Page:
Multnomah County, Ore. (June 13, 2023) — Housing Multnomah Now, an outreach-focused street-to-housing pilot program announced by Chair Jessica Vega Pederson, has reached a series of key milestones this month — with outreach workers now on the ground in the program’s first designated location, in Old Town Chinatown.
Starting June 7, outreach workers from Transition Projects have been working with people camping in a zone beneath the Steel Bridge along N.W. Naito Boulevard.
Multnomah County’s Multi-Agency Collaborative (MAC), a new cross-jurisdictional work group that includes the Joint Office of Homeless Services, the City of Portland, the City of Gresham, Health Share of Oregon, service providers and others, selected the Steel Bridge zone as the initiative’s first area of focus.
Transition Projects has so far screened 75 people over four days in the field using a new data collection and geolocation tool developed by the Joint Office’s Data Team for Housing Multnomah Now. The screening identifies individuals camping beneath the bridge and assesses their housing barriers and health needs.
Outreach workers will work within Transition Projects and with other providers to remove those barriers, address those health needs, identify housing opportunities, and enroll people in housing programs and offer shelter and other services, as needed.
Emergency management officials from the County and the City of Portland are also helping lead regular operational meetings to support Housing Multnomah Now’s work.
“This initiative provides the transparency, accountability and urgency that have been my focus and continues driving our efforts to move people off the streets and into housing by addressing their individual needs and barriers,” said Chair Vega Pederson. “Our commitment to partnership — through our MAC and with the City, State, Metro and key housing partners — is paying off in the daily work of changing people’s circumstances and their trajectories.”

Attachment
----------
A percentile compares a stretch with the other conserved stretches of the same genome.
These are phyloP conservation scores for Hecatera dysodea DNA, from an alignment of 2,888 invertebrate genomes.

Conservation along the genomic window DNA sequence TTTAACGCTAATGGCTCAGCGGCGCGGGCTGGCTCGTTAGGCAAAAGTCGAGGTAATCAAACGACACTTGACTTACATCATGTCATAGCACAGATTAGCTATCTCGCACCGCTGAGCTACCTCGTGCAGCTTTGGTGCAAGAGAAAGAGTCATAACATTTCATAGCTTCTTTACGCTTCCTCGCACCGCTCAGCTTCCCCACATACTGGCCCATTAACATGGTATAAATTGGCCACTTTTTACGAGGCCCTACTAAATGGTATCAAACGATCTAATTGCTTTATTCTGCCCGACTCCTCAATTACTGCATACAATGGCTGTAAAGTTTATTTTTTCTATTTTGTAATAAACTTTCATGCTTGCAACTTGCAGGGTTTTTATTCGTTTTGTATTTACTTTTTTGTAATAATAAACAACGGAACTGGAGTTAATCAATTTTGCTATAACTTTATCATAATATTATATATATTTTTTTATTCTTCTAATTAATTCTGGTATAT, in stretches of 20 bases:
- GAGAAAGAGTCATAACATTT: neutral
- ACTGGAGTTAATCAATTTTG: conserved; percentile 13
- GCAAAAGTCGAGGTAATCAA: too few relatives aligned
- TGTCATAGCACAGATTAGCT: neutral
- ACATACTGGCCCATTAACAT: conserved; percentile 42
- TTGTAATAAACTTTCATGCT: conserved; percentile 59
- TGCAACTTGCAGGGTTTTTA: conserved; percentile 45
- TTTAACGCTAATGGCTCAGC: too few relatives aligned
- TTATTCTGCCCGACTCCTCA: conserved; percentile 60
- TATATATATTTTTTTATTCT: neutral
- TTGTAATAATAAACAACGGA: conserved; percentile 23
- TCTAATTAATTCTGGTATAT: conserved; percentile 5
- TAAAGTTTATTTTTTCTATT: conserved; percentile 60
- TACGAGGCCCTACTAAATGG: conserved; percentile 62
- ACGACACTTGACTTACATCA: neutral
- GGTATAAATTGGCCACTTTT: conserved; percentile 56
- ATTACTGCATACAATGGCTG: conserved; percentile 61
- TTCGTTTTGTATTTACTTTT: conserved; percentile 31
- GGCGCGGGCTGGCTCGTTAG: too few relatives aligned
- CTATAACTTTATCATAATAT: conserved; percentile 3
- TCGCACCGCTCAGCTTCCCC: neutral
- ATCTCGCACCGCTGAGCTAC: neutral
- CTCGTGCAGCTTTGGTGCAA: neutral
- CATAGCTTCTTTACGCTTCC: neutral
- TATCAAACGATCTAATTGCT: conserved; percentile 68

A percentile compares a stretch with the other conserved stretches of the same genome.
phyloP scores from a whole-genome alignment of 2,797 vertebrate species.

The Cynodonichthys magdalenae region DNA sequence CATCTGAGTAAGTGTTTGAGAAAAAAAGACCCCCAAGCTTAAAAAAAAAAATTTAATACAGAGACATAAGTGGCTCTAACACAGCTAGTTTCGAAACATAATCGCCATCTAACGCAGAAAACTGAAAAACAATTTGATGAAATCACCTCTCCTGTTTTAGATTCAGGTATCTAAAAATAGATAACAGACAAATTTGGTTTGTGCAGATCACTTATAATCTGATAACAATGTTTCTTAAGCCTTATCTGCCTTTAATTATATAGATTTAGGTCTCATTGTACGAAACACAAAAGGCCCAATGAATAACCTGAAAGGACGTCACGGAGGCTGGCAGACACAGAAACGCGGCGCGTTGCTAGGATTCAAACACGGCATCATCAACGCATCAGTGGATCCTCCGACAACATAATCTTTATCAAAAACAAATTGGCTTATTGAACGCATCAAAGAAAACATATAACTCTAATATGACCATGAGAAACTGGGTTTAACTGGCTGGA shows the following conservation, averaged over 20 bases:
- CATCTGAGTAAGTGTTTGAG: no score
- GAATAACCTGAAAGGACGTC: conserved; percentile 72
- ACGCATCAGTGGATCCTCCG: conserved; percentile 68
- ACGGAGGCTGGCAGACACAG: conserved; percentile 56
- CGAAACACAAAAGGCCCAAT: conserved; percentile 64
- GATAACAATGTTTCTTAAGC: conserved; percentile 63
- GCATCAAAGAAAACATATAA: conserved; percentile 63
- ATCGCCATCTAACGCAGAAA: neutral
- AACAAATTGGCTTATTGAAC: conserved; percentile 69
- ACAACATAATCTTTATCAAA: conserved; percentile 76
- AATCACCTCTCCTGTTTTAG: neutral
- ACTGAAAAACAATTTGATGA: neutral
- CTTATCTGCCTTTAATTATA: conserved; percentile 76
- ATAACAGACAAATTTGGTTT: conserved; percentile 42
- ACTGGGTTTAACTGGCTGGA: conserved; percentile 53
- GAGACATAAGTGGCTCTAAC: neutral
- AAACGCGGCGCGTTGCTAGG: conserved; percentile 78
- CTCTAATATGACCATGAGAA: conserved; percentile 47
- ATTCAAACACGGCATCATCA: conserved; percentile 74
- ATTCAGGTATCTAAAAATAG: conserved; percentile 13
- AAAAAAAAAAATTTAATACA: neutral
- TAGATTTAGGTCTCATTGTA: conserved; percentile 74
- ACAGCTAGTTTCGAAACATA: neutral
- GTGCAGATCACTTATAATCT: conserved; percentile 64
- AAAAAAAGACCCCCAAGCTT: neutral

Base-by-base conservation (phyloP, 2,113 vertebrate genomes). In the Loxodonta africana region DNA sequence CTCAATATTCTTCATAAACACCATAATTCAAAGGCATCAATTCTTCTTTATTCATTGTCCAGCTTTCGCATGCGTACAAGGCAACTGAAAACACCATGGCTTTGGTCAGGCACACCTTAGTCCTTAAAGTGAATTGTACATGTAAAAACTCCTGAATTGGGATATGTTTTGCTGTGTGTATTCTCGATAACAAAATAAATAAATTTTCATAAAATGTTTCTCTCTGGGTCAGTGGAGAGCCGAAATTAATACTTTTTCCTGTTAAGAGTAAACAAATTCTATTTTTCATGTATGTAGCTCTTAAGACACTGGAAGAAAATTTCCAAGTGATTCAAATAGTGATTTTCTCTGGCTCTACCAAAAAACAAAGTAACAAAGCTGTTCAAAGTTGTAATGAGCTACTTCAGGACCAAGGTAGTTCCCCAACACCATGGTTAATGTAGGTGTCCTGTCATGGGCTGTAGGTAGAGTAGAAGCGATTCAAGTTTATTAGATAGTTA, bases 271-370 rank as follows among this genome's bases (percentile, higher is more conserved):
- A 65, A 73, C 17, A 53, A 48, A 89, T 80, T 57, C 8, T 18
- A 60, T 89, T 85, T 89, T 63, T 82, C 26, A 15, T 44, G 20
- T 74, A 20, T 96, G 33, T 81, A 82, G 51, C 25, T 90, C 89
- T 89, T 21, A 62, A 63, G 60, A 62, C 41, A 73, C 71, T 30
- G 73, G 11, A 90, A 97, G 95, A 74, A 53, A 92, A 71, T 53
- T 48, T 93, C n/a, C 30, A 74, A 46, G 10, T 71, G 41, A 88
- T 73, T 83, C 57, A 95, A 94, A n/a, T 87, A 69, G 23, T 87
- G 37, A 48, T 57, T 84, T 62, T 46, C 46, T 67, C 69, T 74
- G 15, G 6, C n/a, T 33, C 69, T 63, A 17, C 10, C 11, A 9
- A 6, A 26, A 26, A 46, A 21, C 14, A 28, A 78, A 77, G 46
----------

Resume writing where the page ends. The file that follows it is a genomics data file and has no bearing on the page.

Chair Vega Pederson and Joint Office of Homeless Services Director Dan Field also announced major new proposed investments to address challenges within the current homeless services system.
These investments, and wage increases for providers included in the County’s recently approved FY 2024 budget and FY 2023 budget, are expected to help Housing Multnomah Now, but also accelerate the rest of the work providers and the Joint Office are undertaking to address homelessness in Multnomah County.
“Inadequate wages for nonprofit employees are a fundamental roadblock to effective service delivery,” Commissioner Susheela Jayapal said. “I fought hard for the adjustment included in last year's budget, and am very supportive of this additional investment in wages and contractor capacity.”
“Housing is what ultimately solves homelessness,” Commissioner Lori Stegmann said. “That’s why this program is incredibly important and urgent to meet people where they are. These kinds of solutions are what our community has asked for and expects of our regional partnerships.”
Drawing from available Supportive Housing Services Measure funding, the Joint Office would work with providers to make short- and longer-term capacity-building and organizational health investments in agencies’ infrastructure, capacity and wages. Providers have continued to alert the Joint Office that capacity issues, including hiring and staff retention challenges, have increasingly been barriers to their work.
Chair Vega Pederson sees this as an important opportunity to engage with the philanthropic community, and to make these funds available as quickly as possible and for the most people possible. Together, those investments could be nearly $12 million. These proposed investments would join a selection of proposals under development, in partnership with Metro, to address underspending of Supportive Housing Services dollars and invest available resources strategically in areas of highest need.